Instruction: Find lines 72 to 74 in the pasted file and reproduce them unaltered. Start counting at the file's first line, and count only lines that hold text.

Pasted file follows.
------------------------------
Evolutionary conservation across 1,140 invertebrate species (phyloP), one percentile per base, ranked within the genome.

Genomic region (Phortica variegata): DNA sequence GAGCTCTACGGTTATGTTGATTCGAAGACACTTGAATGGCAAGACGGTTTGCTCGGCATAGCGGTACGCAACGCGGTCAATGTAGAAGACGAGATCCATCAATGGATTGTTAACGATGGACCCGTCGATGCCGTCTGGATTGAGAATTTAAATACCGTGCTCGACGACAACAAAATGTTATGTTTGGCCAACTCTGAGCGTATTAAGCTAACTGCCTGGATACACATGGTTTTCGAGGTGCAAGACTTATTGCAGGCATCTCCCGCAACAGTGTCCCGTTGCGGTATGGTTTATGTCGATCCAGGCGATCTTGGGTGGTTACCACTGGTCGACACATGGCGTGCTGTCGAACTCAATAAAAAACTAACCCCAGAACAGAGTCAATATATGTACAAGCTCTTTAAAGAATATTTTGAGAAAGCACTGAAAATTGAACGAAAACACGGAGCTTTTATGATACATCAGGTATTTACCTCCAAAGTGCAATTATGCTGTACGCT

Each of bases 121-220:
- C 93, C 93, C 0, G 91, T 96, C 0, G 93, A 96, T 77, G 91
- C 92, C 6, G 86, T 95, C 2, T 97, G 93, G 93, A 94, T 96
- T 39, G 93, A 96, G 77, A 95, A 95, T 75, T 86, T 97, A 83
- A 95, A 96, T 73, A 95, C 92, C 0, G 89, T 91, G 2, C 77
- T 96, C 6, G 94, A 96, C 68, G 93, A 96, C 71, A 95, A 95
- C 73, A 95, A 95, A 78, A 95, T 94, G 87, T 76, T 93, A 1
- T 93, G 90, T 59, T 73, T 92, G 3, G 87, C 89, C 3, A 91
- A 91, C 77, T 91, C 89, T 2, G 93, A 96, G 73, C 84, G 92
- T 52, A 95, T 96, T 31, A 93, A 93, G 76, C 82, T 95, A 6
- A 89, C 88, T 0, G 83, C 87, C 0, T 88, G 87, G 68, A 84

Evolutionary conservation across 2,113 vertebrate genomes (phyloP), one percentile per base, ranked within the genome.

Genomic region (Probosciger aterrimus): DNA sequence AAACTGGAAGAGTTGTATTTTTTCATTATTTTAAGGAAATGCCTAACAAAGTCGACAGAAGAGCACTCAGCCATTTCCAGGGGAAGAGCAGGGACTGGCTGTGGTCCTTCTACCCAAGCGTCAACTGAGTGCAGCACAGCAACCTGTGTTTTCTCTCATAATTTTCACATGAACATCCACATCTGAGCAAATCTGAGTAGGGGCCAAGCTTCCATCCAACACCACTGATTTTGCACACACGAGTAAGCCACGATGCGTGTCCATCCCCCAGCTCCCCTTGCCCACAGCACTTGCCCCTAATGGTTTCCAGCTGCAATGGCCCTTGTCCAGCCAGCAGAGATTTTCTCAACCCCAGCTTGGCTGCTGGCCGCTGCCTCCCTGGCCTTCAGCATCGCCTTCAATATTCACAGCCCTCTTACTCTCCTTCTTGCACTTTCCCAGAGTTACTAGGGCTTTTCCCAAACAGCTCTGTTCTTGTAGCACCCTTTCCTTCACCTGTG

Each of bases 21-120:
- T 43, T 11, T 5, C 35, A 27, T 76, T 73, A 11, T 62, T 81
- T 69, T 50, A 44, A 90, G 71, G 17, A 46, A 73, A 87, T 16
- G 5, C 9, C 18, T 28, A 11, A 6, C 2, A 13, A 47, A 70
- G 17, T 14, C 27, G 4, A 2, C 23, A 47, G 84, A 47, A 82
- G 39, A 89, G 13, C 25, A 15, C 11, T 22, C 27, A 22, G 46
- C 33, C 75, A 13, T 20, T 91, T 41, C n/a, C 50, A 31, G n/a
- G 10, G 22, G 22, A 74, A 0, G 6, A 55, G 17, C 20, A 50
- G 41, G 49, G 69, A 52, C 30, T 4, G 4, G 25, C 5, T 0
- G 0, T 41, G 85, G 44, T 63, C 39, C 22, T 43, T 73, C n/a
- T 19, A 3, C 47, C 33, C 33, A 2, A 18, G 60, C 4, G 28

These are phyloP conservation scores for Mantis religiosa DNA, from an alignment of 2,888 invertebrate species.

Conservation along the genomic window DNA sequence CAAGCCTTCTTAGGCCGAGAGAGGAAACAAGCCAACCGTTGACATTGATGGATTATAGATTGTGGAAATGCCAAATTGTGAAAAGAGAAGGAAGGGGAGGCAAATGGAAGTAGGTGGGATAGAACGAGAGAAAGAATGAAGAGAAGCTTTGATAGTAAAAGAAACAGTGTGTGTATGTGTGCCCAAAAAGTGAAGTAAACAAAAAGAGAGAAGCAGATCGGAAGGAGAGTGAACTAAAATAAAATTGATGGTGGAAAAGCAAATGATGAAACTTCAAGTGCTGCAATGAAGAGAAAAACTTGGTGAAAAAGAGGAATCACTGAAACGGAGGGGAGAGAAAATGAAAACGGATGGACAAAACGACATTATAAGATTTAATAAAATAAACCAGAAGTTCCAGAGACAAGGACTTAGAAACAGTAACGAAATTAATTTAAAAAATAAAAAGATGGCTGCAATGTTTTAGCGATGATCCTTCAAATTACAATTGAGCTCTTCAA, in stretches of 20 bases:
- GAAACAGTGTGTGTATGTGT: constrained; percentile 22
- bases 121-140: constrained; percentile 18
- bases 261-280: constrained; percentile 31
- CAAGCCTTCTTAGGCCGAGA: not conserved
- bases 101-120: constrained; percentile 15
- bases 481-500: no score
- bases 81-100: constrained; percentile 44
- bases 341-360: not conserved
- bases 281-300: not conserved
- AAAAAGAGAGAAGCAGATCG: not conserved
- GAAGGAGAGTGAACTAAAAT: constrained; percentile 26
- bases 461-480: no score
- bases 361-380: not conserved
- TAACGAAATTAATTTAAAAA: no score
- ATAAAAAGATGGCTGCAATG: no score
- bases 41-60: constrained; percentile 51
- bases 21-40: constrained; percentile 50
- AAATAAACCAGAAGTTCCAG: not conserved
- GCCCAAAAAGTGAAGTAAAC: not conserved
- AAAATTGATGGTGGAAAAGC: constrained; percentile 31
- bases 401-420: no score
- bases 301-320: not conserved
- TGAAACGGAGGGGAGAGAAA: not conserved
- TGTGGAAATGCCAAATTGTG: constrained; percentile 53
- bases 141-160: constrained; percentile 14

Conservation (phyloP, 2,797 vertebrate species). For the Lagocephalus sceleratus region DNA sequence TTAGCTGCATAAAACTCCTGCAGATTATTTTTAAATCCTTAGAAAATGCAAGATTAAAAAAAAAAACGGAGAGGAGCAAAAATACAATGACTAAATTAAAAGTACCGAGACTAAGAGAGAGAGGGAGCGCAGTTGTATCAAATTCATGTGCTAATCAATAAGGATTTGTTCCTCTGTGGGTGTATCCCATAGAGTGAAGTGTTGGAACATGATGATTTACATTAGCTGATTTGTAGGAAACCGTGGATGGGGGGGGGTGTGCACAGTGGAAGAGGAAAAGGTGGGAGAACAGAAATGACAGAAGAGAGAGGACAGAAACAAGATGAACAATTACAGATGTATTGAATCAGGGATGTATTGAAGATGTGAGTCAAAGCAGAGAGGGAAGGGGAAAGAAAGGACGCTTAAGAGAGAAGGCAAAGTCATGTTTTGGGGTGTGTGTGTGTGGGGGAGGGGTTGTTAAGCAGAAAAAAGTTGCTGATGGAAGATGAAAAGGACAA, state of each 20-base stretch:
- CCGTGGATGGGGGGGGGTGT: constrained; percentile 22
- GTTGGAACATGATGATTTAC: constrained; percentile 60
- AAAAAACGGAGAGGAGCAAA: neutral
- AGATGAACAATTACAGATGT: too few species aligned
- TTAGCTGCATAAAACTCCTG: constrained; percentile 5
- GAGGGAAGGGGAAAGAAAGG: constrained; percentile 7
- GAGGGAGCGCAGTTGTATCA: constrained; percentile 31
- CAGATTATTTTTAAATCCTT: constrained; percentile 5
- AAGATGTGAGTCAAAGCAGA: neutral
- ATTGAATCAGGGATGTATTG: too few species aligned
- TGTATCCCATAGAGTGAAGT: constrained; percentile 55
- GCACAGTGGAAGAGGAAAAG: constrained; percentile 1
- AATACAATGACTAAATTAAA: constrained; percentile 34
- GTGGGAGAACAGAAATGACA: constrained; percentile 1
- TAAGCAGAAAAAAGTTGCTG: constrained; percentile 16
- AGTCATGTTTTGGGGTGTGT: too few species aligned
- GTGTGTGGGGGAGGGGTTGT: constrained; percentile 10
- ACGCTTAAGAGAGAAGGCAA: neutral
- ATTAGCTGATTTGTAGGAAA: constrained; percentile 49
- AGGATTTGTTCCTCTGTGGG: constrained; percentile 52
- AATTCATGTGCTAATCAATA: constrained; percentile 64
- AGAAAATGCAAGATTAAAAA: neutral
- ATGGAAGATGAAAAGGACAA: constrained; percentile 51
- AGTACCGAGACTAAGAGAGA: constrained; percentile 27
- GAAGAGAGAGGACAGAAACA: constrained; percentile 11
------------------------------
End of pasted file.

- ACGCTTAAGAGAGAAGGCAA: neutral
- ATTAGCTGATTTGTAGGAAA: constrained; percentile 49
- AGGATTTGTTCCTCTGTGGG: constrained; percentile 52